ANNAPOLIS | The Democratic-led Senate advanced Republican Gov. Larry Hogan’s proposed spending plan Wednesday with little floor debate, a sign of the budget’s expected easy passage in the chamber on Friday.
The $42.3 billion budget, generally a source of contention between the two parties over spending goals, has experienced relatively smooth sailing after Mr. Hogan presented a supplemental budget that provides more funds for Democratic priorities, such as Baltimore public schools. Once passed, the budget will head to the House of Delegates for approval.
The Senate Budget & Taxation Committee unanimously approved the budget last week, and only two amendments were proposed on the Senate floor Wednesday morning. Both, introduced by Republicans, were defeated.
Sen. Justin D. Ready, Carroll Republican, offered an amendment to restore a Hogan provision in the original budget to give $53.5 million to local governments for highway funding. The committee instead put that money into state projects.
Sen. Robert G. Cassilly, Harford Republican, sought to remove language to allow women at risk of mental health problems to seek an abortion, arguing that the state should not be in the business of funding abortions.
The budget faced few objections, though state Sen. Joan Carter Conway, Baltimore Democrat, said she was “majorly concerned” about a committee amendment to give Baltimore schools only $10 million if the city matches that amount, wondering if the city would be able to match it.
Senate President Thomas V. Mike Miller, Calvert Democrat, said that Democratic leaders have agreed to a legislative package that will “wow” her and give Baltimore greater attention in the budget.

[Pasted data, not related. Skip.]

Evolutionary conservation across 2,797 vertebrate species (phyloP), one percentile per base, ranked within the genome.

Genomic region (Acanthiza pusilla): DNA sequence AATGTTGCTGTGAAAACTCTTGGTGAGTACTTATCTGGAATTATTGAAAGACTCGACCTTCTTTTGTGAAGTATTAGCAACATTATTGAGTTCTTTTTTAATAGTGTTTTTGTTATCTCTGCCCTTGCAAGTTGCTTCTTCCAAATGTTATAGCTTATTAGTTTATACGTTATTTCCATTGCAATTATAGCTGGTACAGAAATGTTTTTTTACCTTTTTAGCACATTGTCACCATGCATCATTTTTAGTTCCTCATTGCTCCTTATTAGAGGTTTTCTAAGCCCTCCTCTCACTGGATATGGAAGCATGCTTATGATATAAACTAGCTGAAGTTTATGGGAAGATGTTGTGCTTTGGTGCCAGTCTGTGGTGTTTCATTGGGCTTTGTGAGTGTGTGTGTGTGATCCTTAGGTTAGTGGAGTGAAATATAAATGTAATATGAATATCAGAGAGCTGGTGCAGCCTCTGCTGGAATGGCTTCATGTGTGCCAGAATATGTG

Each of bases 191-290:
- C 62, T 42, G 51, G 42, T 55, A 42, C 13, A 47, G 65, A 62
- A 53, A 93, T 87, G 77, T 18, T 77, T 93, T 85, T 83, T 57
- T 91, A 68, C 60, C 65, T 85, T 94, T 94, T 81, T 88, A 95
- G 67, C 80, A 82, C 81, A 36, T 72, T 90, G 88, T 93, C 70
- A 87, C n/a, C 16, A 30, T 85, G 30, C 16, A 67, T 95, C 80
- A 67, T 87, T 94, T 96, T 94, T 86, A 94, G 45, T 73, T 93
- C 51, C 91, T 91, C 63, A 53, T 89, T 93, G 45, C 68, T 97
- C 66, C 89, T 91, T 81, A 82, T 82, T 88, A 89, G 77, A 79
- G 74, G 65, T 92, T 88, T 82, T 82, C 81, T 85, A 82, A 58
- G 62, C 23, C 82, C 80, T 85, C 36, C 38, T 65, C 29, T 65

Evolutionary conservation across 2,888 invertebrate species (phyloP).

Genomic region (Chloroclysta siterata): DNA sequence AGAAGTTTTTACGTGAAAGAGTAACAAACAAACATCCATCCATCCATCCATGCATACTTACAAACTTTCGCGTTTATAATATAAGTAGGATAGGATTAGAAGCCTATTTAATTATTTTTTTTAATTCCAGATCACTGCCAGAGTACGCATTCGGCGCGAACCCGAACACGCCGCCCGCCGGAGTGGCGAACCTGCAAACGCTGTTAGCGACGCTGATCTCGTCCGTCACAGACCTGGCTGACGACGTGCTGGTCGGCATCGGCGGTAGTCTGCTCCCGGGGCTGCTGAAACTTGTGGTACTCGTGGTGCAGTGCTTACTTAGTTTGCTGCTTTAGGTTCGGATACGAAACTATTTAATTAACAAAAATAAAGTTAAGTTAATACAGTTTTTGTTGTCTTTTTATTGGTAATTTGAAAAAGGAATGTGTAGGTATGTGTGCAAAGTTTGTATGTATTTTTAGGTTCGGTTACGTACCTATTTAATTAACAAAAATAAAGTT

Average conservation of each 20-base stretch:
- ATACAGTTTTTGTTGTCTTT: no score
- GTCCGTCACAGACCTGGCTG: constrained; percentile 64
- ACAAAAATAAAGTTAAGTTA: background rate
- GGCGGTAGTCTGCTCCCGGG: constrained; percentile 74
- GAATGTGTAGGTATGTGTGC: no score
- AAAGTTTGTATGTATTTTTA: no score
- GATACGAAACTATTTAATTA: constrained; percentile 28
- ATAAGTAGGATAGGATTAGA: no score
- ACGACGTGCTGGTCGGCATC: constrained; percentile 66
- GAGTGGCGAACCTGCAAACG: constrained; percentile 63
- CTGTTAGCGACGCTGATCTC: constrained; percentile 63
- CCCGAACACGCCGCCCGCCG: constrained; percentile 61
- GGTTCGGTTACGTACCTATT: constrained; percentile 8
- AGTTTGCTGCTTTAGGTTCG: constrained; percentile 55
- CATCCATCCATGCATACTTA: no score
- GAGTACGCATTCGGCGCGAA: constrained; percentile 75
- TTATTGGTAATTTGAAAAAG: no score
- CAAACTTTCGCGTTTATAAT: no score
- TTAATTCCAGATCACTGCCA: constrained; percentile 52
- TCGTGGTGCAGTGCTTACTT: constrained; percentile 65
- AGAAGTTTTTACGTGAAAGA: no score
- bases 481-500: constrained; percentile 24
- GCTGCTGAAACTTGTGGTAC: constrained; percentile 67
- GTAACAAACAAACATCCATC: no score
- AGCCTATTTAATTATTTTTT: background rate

The package of nine bills in the “wow” package, which will cost roughly $290 million, includes proposals to keep Baltimore libraries open 12 hours a day all week, fund afterschool and summer programs for children and incentivize “anchor institutions” like universities to open campuses and revitalize blighted neighborhoods.
“It’s a step forward to make a great city greater,” Mr. Miller said, arguing that the state can afford it. The state has a roughly $400 million surplus this year.
One of the more highly touted bills would fund full college scholarships to low-income students who sign up for the program in eighth grade, so long as they meet certain requirements such as maintaining at least a 2.5 GPA and not using drugs.
Other proposals include pushing forward on a demolition and redevelopment plan in Baltimore, initially introduced by Mr. Hogan, and put more than $12 million a year in incentive grants to lure businesses to ramshackle areas of the city.
Mr. Miller also mentioned millions in funding to help the city build new parks.
House Speaker Michael E. Busch, Anne Arundel Democrat, said the bills would bring stability and structure to Baltimore following April’s unrest.
“It’s an opportunity to show the country, if you will, that you can have a renaissance in these urban communities that seem to have fallen on hard times,” Mr. Busch said. “Baltimore can be an example of how to create a renaissance and a rebirth of your urban areas.”
The bills are not part of a new Democratic initiative: Three of the bills in the so-called Baltimore package have already passed through the House, and the remaining six are likely to make it through the chamber before Monday’s crossover deadline.
Hogan spokesman Matthew A. Clark said the governor supports such ideas but is not eager for the legislature to mandate spending to pay for the programs.
Mr. Busch said most of the programs with mandates would be funded for only five years, at which point the legislature could opt out of mandating it again — but Baltimore deserves the state’s help.
“Baltimore is still the mother city,” he said. “It supported the rest of the state for well over a century.”
Mr. Clark said Baltimore receives a disproportionate amount of the state’s aid already.
“Currently, Baltimore city receives a fifth of all local aid in the state budget, a third of the state’s capital budget and is a beneficiary of 62 percent of state transportation grants to local government,” he said.